Immediate Sideline Detection of Concussion

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Vision test is new tool for concussion detection

The estimated 4 million sports-related concussions that occur nationwide every year are getting lots of attention from the media and medical professionals. And it looks like scientists have come up with a simple and reliable test to quickly determine on the sidelines whether or not an athlete has sustained a concussion.

Results of the study

The King-Devick vision test measures how rapidly athletes can read a series of numbers. Studies revealed 86 percent reliability in detecting concussions in athletes to whom the tests were administered. The determinations were later clinically confirmed. When the vision test was administered along with balance and cognition assessments, detection of concussions was 100 percent.

The New York University Langone Concussion Center review included 1,419 pro hockey players and amateur, college and youth football, hockey basketball, rugby, boxing, soccer, and lacrosse players. Concussions were sustained by 112 of the participants.

Vision plays an important role in the diagnosis of concussions and their potential long term effects. There is a vast network of visual pathways in the brain, and disruptions in these pathways can be a sign of a brain injury. Earlier studies using the rapid number reading tests show a correlation between lowered scores and other neurological conditions such as multiple sclerosis,  ALS, and Parkinson’s disease.

Sideline administration

Coaches can administer baseline testing on athletes before the season starts to be used for comparison in the event of a suspected concussion. Uninjured athletes tend to improve their reading time by 1.9 seconds later in the season, while those tested immediately after sustaining a concussion averaged 4.8 seconds longer than their baseline times.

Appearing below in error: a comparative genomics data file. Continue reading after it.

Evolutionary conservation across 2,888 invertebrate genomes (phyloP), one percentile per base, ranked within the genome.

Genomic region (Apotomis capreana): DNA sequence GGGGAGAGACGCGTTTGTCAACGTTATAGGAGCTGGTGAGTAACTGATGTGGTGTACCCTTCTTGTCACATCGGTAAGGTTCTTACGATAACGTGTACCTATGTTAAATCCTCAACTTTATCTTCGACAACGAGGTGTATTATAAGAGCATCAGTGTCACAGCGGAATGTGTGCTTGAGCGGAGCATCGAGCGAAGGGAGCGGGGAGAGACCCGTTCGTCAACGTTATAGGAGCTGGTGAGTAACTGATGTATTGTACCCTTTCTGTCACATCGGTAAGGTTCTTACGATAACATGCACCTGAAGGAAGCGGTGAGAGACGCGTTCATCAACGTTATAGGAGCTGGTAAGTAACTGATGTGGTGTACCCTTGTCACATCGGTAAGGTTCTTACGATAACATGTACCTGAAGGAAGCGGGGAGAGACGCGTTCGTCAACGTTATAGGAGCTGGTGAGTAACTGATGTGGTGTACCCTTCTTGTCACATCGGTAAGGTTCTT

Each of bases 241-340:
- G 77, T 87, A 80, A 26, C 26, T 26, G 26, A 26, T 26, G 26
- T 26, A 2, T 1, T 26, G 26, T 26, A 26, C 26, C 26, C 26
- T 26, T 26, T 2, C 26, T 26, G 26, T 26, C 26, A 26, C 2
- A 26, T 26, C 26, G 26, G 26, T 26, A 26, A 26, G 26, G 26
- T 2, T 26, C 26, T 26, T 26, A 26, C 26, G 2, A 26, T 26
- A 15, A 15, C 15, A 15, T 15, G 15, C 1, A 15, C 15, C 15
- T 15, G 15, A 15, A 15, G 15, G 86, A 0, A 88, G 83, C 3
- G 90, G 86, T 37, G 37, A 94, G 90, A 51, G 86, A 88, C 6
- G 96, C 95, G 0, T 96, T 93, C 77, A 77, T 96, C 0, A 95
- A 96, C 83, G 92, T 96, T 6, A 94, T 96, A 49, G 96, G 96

Subscriptions to the King-Devick vision test kits are currently available for $20 per athlete, which includes unlimited screenings throughout the subscription year.

Only a medical professional should diagnose a concussion.  But since there isn’t always a physician on the field, the King-Devick vision test is an effective tool to help parents, coaches, and trainers on the sidelines determine if an athlete should be removed from play, according Laura Balcer, co-director of the Langone Concussion Center and a professor of neurology.

There can be a lot of chaos on the sidelines, so anything that helps eliminate guesswork is needed, said Steven Galetta, co-author of the study, which was published in the September, 2015 issues of Concussion.

We have more information on concussions and concussion prevention on our blog.


Source: “Vision testing effective for concussion detection,” Sporting Kid Live, nays.org. 11 Sept, 2015.

Posted | Filed under Concussion